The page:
New Internationalist

Racism Then And Now

Issue 145

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[image, unknown] Racism then
and now

Racism first arose out of the white desire to exploit black people economically - and it is maintained today for much the same reasons.

We cannot understand racism without looking back into history.

Paul Gordon and Chris Brazier are our guides.

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1
There were of course black or indigenous peoples in Australasia and North America long before there were whites. But few people realise that there were black people in Britain before the English (or Anglo-Saxons) arrived - black soldiers in the Roman army helped to pacify and ‘civilise’ the ‘barbaric’ natives. And there was a continuous black presence in Britain from the sixteenth century onwards - Sir Walter Raleigh’s wife started a trend by having an imported African servant and this became highly fashionable in the course of the next hundred years. Certainly there was racial prejudice at this time - wild notions about people who looked so obviously different and came from a world away. But racism - an ideology which bundled up prejudices into a package to ‘prove’ that black people were inferior - didn’t come about until it became economicallyuseful forwhite people to believe such a thing. That time came with slavery.
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2
Racism emerged out of the rise in the slave trade in the eighteenth century. Black people could be bought and sold like property and treated - or maltreated - as their owners wished, because they were regarded as something less than human. The basis for this idea already existed in European culture in general and in Catholicism in particular, which held that those who were not believers in the ‘one, true church’ were inferior beings. Around this in the era of slavery a whole system of beliefs was erected which attempted to prove that blacks were less intelligent than whites, with smaller brains and a capacity only for manual labour. They were seen, moreover, as uncivilised and barbaric. The existence of the great black civilisations has been hidden from history - right down to the present day.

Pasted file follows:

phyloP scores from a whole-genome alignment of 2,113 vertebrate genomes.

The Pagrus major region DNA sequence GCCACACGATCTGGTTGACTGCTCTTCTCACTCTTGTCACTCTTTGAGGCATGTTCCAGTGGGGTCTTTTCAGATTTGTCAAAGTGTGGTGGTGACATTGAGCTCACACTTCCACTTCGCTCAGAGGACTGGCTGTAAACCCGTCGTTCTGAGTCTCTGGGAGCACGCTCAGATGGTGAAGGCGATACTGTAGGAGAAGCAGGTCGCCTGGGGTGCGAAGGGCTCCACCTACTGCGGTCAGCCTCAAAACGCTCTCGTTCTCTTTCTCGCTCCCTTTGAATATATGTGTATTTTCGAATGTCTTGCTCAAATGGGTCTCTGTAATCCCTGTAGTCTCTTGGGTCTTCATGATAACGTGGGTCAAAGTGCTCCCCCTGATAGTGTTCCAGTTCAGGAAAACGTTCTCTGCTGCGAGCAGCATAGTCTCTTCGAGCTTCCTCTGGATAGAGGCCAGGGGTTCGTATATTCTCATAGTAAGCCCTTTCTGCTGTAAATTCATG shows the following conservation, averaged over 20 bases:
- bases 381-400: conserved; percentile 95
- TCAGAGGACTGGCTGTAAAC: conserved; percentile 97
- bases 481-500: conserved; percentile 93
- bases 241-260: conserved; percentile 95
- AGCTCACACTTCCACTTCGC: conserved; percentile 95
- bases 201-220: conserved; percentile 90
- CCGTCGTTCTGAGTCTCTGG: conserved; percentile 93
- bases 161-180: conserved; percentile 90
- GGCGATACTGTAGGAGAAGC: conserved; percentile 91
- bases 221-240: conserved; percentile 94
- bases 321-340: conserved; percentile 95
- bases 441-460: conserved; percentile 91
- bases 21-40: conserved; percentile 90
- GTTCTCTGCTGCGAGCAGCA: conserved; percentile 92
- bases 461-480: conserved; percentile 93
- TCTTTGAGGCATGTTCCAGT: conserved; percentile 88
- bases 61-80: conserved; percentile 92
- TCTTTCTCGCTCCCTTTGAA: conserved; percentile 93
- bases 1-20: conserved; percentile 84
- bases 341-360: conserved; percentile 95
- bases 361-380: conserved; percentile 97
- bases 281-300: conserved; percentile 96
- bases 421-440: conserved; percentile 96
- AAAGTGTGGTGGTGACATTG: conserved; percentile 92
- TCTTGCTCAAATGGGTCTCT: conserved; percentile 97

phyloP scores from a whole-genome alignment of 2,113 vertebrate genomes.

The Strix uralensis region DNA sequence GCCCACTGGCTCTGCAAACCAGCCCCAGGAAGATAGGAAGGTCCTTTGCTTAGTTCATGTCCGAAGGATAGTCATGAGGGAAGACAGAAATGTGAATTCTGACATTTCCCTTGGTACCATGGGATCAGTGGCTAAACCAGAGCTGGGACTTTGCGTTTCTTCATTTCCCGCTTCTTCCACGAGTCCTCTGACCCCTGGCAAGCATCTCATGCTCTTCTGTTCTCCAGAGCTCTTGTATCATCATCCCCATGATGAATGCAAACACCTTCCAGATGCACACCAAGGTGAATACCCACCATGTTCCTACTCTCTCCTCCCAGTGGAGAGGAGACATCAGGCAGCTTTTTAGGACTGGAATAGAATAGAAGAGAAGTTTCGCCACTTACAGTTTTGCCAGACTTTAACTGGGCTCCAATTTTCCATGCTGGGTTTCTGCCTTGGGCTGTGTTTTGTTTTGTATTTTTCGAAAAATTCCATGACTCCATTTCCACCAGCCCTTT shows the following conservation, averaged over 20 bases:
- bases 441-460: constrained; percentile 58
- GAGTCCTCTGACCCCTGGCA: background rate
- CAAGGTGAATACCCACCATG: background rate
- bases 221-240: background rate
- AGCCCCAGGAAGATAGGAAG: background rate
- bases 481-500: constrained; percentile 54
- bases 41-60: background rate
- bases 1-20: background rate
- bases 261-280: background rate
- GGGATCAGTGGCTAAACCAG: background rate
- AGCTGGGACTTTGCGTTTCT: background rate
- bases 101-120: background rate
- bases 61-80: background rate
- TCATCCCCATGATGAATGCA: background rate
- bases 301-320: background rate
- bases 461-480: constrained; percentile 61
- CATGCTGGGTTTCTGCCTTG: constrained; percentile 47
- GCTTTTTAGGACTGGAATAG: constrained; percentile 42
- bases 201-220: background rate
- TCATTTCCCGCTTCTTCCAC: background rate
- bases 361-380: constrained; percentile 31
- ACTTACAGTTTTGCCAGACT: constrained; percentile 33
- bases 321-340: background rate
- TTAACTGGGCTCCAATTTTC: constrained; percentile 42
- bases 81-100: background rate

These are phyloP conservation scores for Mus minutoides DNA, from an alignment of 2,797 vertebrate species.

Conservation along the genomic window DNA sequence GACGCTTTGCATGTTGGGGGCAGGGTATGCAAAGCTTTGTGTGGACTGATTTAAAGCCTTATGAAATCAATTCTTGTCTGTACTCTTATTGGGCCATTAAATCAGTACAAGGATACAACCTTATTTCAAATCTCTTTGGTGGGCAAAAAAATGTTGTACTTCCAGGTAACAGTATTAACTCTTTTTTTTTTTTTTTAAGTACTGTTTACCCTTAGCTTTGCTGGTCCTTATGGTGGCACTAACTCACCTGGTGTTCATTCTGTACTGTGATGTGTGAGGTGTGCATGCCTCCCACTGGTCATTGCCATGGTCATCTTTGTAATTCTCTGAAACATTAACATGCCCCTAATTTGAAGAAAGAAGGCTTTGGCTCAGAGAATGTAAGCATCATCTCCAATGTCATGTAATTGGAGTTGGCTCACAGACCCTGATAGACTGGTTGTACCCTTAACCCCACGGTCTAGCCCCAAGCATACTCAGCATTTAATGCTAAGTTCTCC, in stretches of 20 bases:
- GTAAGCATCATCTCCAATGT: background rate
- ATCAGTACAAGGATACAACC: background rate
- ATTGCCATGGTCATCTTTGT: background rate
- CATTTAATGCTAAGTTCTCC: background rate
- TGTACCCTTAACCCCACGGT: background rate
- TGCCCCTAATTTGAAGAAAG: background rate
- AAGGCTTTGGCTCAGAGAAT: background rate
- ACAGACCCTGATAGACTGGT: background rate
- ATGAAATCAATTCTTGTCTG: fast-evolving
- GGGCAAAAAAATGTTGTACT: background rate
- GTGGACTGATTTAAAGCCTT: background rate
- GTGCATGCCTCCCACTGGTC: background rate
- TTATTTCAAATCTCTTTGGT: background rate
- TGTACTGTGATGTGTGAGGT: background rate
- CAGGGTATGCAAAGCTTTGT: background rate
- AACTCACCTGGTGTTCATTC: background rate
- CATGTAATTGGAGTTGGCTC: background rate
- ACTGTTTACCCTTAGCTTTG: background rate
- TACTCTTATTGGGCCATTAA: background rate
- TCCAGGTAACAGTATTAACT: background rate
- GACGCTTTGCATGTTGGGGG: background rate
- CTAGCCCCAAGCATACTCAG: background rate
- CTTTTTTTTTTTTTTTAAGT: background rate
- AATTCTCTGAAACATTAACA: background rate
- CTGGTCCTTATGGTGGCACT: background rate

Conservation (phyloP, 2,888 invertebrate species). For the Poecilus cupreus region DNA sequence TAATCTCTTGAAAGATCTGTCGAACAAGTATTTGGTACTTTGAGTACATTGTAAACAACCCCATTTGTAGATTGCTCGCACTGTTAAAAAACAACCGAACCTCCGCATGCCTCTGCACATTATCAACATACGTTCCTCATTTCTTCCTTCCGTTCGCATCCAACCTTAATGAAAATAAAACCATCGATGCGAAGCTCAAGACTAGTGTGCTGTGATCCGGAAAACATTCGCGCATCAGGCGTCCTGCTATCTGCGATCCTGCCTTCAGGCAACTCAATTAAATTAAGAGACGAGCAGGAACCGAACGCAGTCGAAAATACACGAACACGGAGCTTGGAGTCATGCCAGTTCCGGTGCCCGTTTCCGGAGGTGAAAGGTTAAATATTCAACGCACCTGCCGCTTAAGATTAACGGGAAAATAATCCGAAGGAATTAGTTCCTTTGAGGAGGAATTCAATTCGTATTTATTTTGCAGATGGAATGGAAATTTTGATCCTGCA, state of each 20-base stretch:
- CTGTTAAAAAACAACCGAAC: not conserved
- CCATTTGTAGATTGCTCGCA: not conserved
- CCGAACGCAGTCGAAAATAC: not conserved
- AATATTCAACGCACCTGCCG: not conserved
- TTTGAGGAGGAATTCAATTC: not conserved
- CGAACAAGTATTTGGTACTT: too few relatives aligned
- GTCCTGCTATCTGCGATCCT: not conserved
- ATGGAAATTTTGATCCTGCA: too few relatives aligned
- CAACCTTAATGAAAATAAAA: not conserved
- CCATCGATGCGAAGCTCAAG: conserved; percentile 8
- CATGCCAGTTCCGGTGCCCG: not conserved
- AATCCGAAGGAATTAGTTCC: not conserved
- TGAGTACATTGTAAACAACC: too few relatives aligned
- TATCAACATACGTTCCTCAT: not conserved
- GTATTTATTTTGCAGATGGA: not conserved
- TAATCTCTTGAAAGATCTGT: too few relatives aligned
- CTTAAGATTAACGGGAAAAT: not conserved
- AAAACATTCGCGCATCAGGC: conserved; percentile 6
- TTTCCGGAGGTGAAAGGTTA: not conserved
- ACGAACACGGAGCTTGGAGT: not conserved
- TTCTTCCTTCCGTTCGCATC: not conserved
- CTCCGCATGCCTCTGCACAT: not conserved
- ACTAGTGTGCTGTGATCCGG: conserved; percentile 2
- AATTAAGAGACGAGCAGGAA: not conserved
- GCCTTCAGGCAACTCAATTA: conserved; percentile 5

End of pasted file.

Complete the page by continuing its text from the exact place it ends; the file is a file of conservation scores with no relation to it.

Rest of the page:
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The abolition of slavery didn’t come about because people like William Wilberforce and Abraham Lincoln were liberal and philanthropic. It was rather because it ceased to be profitable and stood in the way of economic development. Slaves were expensive to control, and developing capitalist economies needed a free market in labour and a population which could afford to buy the goods now being produced in factories. Slaves, who were not a mobile workforce and had no wages with which to buy commodities, obviously didn’t fit this bill and thus stood in the way of ‘economic progress’. This is what was behind the American Civil War - not the North’s humanitarianism but instead their wish to industrialise and challengethe power of the Southern plantation-owners. Slavery was replaced with wage labour - and the US Constitution continued to regard black people as only three-fifths human.
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From peace to slaughter. Three pictures that hint at the tragic story of Australia’s aborigines: a quiet rural settlement in Queensland; the first contact with British settlers; and Truganini, last female left in Tasmania after the black population had been wiped out by whites (she died in 1876).
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In the colonial empires of the British, French, Belgian, German and Dutch, racism continued unabated to justify the ruthless exploitation of millions of people throughout the world. This plunder of natural and human resources financed industrial growth in Europe - and the notion that black people needed a firm white hand to guide them even allowed the Europeans to feel good about the theft.

Colonialism is now over - but it is no longer necessary to rule others in order to exploit them. It is partly our racism, our enduring sense of black people as somehow inferior and uncivilised, which allows the rich world to go on exploiting the poor.

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In the years after the Second World War, racism really came home to Europe. In North America and Australasia there had always been a large black population suffering alongside the white, but it was only when mass labour was needed for the post-war reconstruction that black immigration to Europe took off. Britain had a ready source of cheap labour in the colonies, and the new immigrants were given the jobs white people refused - dirty, ill-paid work, night shifts and dead-end jobs. The country had not paid to raise, educate or house these people yet everybody made money out of them - landlords, employers, and the Government through taxes.
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7

Racism is not a historical relic thatwe have outgrown. In Australia and Britain, Canada and the US, racism continues to leave black people more likely to be unemployed and for longer, eaming less money in lower-status jobs, living in worse housing and more liable to physical attack. And in Europe the terms of the discussion have shifted from immigration control (keeping black people out) to repatriation (getting rid of those already there).

We cannot understand racism without looking into history, but we should realise that future generations will look back on the Eighties as a time when racism was alive - and kicking viciously.

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